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Rochester Kent

Information about Rochester Kent UK

20 miles south east of London is the tiny city of Rochester which is definately worth a visit. On the banks of the lovely River Medway, Rochester is famous for its beautiful, medieval cathedral (the second oldest in the country), 11th century Norman Rochester castle and links with Charles Dickens. The High Street, with its
many antique, art and curio shops, and areas around the cathedral and castle retains much of its Victorian splendour. Interesting sights to see in Rochester are 16th century The Six Poor Travellers almshouses, the Elizabethan mansion, Restoration House and its beautiful garden (this was used by Dickens in his novel Great Expectations as Satis House), The Corn Exchange, Eastgate House and finally, the free Guildhall museum which has a multitude of interesting artifacts and exhibits. Take an enjoyable trip along the Medway on the Kingswear Castle paddle-steamer which operate in the summer months from Rochester Pier.

There are festivals and activities held in Rochester throughout the summer. In particular, the Sweeps Festival on the first weekend in May. This festival celebrates the old tradition of chimney sweeping and May 1st was their annual holiday. It is celebrated by a procession of chimney sweeps through the streets, Morris dancers and Jack-in-the-Green, a seven foot, tree-like character that represents the beginning of Spring. The festival has a wonderful lively atmosphere of music, colour, dancing, with a funfair and activities in the castle grounds. During the first week of June Rochester livens up again with the Dickens Festival. This is a celebration of the famous, local author and people join in the fun by dressing up in Victorian costume or as characters from Dickens' novels. Parades and readings of Dickens' works are held throughout the city and, as in the Sweeps Festival, activities, craft stalls and the funfair establish themselves on Castle Hill. At Christmas time a similar festival is held but this time celebrating Dickensian Christmas. If Rochester has not been blessed with the real thing, an artificial snow machine turns Rochester into the traditional white Christmas scene. There are roasted chestnuts to snack on and ice skating to be had in the castle gardens. The end of the festival is marked by a candle-lit procession and the singing of Christmas carols outside the Cathedral.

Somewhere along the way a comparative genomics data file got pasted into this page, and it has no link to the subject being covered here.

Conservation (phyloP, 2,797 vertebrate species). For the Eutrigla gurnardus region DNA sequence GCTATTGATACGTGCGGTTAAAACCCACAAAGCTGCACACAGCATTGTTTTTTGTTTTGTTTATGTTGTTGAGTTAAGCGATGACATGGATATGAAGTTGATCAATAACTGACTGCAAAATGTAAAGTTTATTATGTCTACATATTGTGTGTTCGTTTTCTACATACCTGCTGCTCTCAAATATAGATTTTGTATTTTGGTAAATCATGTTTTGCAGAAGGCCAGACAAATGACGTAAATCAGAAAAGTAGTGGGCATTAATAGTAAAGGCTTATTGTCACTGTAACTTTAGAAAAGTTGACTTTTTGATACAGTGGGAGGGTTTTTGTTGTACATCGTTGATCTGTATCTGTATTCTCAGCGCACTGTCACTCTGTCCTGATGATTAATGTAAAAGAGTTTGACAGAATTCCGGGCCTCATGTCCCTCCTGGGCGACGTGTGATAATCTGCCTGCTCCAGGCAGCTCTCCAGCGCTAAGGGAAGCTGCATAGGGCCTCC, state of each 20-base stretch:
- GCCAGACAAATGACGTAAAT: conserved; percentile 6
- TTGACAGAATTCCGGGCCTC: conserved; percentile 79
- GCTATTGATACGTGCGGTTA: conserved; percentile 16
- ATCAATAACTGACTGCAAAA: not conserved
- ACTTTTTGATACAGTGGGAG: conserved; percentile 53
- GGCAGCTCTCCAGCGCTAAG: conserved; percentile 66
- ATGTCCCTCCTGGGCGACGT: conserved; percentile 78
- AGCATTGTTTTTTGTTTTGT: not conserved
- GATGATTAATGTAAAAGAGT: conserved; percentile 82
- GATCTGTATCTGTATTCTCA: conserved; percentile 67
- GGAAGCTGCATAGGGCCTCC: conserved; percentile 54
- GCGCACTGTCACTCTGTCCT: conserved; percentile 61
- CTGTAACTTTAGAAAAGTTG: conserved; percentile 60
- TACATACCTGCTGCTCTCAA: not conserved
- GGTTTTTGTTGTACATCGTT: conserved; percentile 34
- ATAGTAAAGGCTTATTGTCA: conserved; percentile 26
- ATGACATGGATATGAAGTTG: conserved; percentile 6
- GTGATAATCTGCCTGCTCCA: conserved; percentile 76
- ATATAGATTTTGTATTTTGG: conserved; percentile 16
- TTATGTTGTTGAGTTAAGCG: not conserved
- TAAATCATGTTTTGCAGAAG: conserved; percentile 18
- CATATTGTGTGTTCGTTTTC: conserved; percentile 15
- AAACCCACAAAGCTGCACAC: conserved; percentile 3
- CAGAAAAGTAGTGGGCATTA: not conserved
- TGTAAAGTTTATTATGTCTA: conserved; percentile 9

Pubs in Rochester: For Jazz lovers, if you are in Rochester on a Sunday lunchtime, go to The Eagle Tavern, Rochester High Street. Here, at this time in this unassuming pub, there is free jazz Fantastically lively, often with performances by well-known Jazz musicians. The audience comprises all ages and children are also welcome. The pub serves good local beer, reasonable food and also has a nice beer garden. For a quieter drink, The Two Brewers, across the road from the Eagle Tavern is a tiny, old fashioned and traditional pub which was built in the 17th century from building materials salvaged from Rochester castle. For excellent pub food, The Coopers Arms, St Margaret's Street, cannot be beaten. However, it does not serve food on Sundays and children are only allowed in the pretty beer garden at the rear of the pub (where they also do wonderful summer barbecues on Friday evenings). The Coopers Arms is reputedly haunted by a Grey Monk who appears late at night, usually around November time. Apparently, when this ancient building was a priory, he was bricked up alive for a sin that is now lost in the realms of time. He is said to emerge from a wall behind the bar.

Two very good hotels to stay in whilst visiting Rochester are the 400 year-old coaching inn, The Royal Victoria and Bull Hotel (a favourite of Dickens) and the Gordon House Hotel in the High Street. Both hotels offer reasonable prices for double rooms with breakfast. Alternatively there are many people offering bed and breakfast accommodation in and around the city and details can be obtained from the Tourist Information Office in the High Street. Close to Rochester are other interesting places to see such as the splendid 16th century Upnor Castle in the quaint village of the same name. On the hills that overlook Chatham and the river Medway stands Fort Amhurst, a rambling Napoleonic fort with a huge an interesting network of tunnels. Also in Chatham is the fascinating
Chatham Historic Dockyard a series of museums that includes the Royal Navy Lifeboat Institute's lifeboat collection, the Kent Police Museum a working ropery, a WWII destroyer, a submarine and a Victorian sloop.

2007 travel guides